When you’ve been planning a festival for months and a global pandemic hits, creative minds look for alternatives.
For five years, Carmel Clavin operated as Spectacle & Mirth, producing her own work, establishing her own venue, the Kettle, and launching her own festival, the Shenandoah Fringe Festival. She spent years searching for other like-minded performers who wanted to build the co-op model and once she found some, Spectacle & Mirth became a creative production cooperative anchored by four femme performers in the mid-Atlantic region.
Making up the cooperative are Richmonders Clavin and Jo-Rie Tigerlily, plus Sarah Joy from Ohio and Satya Jvala from North Carolina, all performers — belly dancers, singers, aerialists, burlesquers, actors, cos players and songwriters — and producers in their own rights.
After moving to Richmond, Clavin was dumbfounded to discover that Virginia had no fringe festival other than the one she’d produced in Staunton for three years.
“I was troubled by the idea of that - not just Virginia not having one, but Richmond!” she says. “This city is rife with talent and DIY culture.”
The issue, she learned, was that with the city going through some steep cultural and classist transformations recently, venues are harder to come by and prices have risen rapidly.
“I heard over and over that the work being offered was safer and safer and there were few spaces for risk taking. A fringe festival is an excellent place to explore all those things.”
With Spectacle & Mirth already familiar with the existing network of indie fringe festivals, a loose association of like-minded people globally, the group hit the ground running. Already, the Richmond Fringe is a member of the U.S. Association of Fringe Festivals and the World Fringe Network.
As to what constitutes fringe, Clavin says it’s a home for the homeless.
“For work that cannot breathe outside a festival format, for humans too under-resourced to solo produce, for patrons who cannot connect any other time of the year, fringe festivals unite cultures and stories and hearts in an invitation to risk and adventure,” she explains. “That even when you fail or see something you don’t love, the festival buoys you up and you keep coming back, because it welcomes you back.”
Spectacle & Mirth had originally scheduled the inaugural Richmond Fringe Fest for April 3 through 6, but the arrival of the coronavirus required a backup plan. Instead, their digital mini-fest will launch April 4 with four events including three featured performances and one public variety show live stream-a-thon via Crowdcast. Being Bad from Norfolk will stream at 2 p.m., Cirque-ocalypse will stream from Charlotte at 4 p.m., Ripples in the Water, the only family-friendly option, at 6 p.m. and the Variety Stream-a-thon Spectacular Fundraiser at 8 p.m. Most shows will stream from the Orbital Music Park, one of the festival’s original venues along with Gallery 5.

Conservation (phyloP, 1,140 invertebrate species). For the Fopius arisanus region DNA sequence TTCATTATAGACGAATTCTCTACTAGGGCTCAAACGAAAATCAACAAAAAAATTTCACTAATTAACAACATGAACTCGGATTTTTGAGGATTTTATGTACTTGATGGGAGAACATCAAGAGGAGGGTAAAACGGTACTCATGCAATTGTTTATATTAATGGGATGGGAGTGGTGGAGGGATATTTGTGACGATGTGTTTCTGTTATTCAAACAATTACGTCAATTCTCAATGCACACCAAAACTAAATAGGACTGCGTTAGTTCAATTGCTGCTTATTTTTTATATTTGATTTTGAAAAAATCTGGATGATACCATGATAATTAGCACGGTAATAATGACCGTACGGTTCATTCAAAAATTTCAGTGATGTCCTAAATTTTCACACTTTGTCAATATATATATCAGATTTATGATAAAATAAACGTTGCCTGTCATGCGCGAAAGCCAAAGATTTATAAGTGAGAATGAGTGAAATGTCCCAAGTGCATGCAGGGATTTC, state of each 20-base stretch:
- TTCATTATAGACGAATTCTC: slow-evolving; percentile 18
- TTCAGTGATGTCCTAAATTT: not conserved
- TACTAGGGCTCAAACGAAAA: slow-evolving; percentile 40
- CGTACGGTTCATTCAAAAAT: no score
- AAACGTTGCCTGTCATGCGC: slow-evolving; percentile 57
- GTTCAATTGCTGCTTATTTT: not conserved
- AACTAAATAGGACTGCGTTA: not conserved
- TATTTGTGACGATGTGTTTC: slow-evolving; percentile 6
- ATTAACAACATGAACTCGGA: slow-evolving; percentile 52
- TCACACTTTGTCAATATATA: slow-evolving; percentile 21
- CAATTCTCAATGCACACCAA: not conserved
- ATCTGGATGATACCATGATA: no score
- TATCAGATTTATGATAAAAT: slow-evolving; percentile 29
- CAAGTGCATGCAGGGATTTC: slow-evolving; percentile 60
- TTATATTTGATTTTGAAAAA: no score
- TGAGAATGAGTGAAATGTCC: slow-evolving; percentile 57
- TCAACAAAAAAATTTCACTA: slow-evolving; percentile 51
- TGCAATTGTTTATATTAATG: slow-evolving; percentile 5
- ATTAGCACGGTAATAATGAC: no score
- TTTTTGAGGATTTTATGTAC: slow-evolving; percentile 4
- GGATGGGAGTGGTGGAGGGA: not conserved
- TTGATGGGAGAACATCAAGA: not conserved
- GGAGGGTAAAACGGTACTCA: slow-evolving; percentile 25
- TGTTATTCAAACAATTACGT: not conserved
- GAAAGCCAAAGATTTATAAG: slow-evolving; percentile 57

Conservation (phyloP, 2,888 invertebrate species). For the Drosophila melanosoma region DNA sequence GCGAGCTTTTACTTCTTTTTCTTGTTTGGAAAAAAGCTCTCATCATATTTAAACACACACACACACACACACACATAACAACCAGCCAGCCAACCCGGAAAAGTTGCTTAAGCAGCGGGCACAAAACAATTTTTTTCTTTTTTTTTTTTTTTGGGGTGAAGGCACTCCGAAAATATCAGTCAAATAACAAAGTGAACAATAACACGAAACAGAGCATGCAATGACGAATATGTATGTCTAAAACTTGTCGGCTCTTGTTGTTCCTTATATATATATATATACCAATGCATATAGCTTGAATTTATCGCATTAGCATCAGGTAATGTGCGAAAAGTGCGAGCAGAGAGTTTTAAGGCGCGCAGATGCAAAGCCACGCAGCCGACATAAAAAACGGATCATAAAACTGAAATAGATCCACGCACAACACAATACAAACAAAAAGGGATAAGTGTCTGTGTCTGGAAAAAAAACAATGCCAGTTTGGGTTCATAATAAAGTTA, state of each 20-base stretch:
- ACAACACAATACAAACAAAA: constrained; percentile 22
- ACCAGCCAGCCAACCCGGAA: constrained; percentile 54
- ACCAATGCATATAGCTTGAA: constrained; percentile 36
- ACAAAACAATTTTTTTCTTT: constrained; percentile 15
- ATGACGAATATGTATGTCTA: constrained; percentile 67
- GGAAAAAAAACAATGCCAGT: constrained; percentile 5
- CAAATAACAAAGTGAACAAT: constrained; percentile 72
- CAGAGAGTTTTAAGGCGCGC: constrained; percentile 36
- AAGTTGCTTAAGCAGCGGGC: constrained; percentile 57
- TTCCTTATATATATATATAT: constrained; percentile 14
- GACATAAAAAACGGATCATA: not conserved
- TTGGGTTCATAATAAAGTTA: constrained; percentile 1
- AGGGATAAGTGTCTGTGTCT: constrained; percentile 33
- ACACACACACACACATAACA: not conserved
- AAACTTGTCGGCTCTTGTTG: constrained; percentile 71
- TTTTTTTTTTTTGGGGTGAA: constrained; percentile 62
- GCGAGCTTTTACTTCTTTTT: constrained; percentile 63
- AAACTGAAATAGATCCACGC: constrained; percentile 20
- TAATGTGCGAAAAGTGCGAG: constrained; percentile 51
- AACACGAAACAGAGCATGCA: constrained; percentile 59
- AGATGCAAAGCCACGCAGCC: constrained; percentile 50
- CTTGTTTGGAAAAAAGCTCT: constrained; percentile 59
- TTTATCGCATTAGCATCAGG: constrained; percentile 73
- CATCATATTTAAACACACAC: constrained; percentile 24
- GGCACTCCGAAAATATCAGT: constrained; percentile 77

Initially, the festival was to be financed with 50% of the ticket revenue from the nearly dozen performances scheduled. Initial costs were paid from the Spectacle & Mirth coffers, but without the shows and the ticket split, the group has pivoted to raise funds through the digital streaming pass and a fundraiser. Artists and organizers are donating their time in exchange for high quality video and photos of the performances. Digital streaming access to the three featured shows is available for a $15 ticket or people can donate directly during the fundraiser.
For the creative spirits behind the Fringe Fest, canceling wasn’t an option because the opportunity to pivot to something new was too obvious. Even before the virus put the country on high alert, Spectacle & Mirth was planning to live stream events with an eye toward addressing accessibility issues.
“Frankly, accessibility measures are things that all producers tend to deprioritize until they have the resources, but that is ableist and cowardly,” Clavin says. “We aren’t the best, but we are taking this moment to be better.”
With a goal of creating a sustainable cooperative of artists who not only create new opportunities but safeguard people in times of turmoil, the group aims to add more new members. Next up, it’ll work towards becoming a certified B corporation, a new kind of business that balances purpose and profit by legally requiring it to consider the impact of decisions on staff, customers, suppliers, community and the environment.
Until then, members plan to produce flagship projects like the Richmond Fringe Festival as a collective and support each other’s individual endeavors throughout the year. The latter nods to the specialized skills each has contributed to building this long-term project while maintaining their own brands and working on their own art.
“So here we are, smack in the middle of the experiment,” Clavin says. “The timing, although colored by catastrophe, is still right for Richmond Fringe to launch now.”
See ticket and fundraising spectacular infprmation at spectacle-and-mirth.square.site.